Microbiota in patients with type I diabetes
If, until now, the involvement of the intestinal microbiome has been demonstrated in many pathologies that affect a large part of the global population, the protective role of the intestinal microbiota in the development of type I diabetes is now confirmed by a series of researches that open new therapeutic opportunities.
We already know that human intestines are home to billions of bacteria that make up an ecosystem called microbiota that is unique to each individual. A team of researchers has demonstrated the protection provided by the microbiota in the occurrence of type I diabetes in vivo in laboratory mice.
Type I diabetes is an autoimmune disease in which certain cells in the immune system attack the beta cells of the pancreas, which produce insulin, a vital hormone that regulates blood glucose levels. These cells are destroyed if they are recognized by the immune system as “non self”. Therefore, the researchers assumed that there is a substance in healthy people that protects beta cells.
A research team led by Julien Diana, a researcher at INSERM 1 (Institut National de la Santé et de la Recherche Médicale), has been analyzing the molecules catelicidin, antimicrobial peptide known to regulate the immune system in autoimmune diseases. These catelicidines may be used to control type 1 diabetes.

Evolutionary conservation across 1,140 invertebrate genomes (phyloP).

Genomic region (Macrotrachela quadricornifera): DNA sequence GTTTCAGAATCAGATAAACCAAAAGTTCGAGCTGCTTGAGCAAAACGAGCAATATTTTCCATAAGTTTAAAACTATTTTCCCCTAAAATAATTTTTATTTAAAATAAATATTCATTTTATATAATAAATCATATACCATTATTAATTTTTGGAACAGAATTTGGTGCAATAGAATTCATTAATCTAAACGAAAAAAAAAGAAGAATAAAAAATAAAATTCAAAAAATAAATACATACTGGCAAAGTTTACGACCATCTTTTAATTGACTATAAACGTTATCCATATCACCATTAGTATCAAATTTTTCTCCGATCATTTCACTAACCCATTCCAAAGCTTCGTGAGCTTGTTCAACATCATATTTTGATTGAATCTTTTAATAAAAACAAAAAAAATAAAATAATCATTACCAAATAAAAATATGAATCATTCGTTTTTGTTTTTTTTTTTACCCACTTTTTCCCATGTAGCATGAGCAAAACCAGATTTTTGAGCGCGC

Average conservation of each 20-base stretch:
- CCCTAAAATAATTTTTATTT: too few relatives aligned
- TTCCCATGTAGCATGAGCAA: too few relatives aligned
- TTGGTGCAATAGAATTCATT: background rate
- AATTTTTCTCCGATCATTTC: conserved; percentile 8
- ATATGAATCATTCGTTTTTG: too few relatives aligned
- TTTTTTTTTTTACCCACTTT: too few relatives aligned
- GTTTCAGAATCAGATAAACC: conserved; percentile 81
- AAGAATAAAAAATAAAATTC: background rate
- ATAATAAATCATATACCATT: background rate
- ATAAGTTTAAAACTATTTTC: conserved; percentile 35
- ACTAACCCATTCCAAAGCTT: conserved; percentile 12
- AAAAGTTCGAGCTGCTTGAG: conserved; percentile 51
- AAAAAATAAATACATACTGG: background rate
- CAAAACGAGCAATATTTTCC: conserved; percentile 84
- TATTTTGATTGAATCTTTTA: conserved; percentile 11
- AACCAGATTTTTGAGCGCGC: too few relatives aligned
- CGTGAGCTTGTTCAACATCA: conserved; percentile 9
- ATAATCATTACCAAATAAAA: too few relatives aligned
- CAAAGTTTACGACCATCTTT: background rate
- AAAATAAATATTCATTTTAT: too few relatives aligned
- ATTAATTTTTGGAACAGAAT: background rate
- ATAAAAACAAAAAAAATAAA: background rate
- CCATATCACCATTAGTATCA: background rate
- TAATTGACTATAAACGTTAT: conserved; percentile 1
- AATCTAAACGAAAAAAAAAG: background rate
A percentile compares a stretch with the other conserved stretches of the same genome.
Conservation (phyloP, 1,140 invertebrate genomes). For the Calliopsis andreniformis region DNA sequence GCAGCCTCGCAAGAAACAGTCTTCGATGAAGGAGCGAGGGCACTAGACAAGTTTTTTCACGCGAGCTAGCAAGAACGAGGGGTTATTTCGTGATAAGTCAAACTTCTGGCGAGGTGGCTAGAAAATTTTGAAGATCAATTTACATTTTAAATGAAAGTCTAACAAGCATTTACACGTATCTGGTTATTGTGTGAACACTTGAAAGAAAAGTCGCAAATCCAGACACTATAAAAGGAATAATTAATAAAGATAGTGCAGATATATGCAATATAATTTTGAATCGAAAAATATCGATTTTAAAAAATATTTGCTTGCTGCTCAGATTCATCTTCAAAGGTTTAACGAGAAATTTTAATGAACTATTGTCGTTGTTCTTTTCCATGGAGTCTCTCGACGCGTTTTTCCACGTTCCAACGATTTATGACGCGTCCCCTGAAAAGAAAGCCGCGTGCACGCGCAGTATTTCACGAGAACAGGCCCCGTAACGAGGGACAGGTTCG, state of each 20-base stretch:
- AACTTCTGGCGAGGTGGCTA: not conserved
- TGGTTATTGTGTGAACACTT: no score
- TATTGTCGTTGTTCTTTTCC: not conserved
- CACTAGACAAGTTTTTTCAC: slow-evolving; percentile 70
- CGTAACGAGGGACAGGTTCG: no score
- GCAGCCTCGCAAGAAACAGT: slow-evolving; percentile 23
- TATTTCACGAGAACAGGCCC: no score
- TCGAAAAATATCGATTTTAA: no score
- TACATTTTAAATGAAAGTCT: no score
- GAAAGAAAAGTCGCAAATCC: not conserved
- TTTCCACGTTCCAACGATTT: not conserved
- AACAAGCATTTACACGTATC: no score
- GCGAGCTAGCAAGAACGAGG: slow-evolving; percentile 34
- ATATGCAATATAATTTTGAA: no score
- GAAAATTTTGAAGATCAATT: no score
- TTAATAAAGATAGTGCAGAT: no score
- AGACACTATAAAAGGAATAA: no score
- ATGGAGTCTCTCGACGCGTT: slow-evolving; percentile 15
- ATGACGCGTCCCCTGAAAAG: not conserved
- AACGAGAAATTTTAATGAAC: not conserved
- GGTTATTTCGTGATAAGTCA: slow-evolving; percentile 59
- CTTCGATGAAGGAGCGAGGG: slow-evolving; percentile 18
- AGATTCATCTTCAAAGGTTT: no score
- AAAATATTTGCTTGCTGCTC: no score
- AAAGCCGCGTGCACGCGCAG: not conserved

The researchers used two types of laboratory mice: a healthy group and a diabetic group. They found that the pancreatic cells of healthy mice produce catelicidins, while in diabetic mice they produce a small amount. To test their hypothesis, the researchers injected antimicrobial peptides into diseased mice. “Catelicidin injection controls inflammation in the pancreas and therefore controls the development of autoimmune diabetes in these laboratory animals,” said the study’s authors.
Catelicidin synthesis is stimulated by short-chain fatty acids produced by microbiota bacteria. Decreased production of these peptides in diabetic mice may be associated with an imbalance in the intestinal flora. Experiments have shown that sick mice are deficient in short-chain fatty acids compared to healthy mice. The transfer of a microbiota sample from healthy mice to diseased mice led to the restoration of normal catelicidine levels in these laboratory mice. The incidence of diabetes has also decreased.
“This research is further evidence of the undeniable role of the microbiota in autoimmune diseases and, in particular, in controlling the development of autoimmune diabetes,” said the study’s authors.
According to the literature, a similar mechanism exists in humans. If this is confirmed in future studies, it may pave the way for new therapies in diabetes, from the perspective of effective modulation of the intestinal microbiome and a corresponding bifidogenic effect.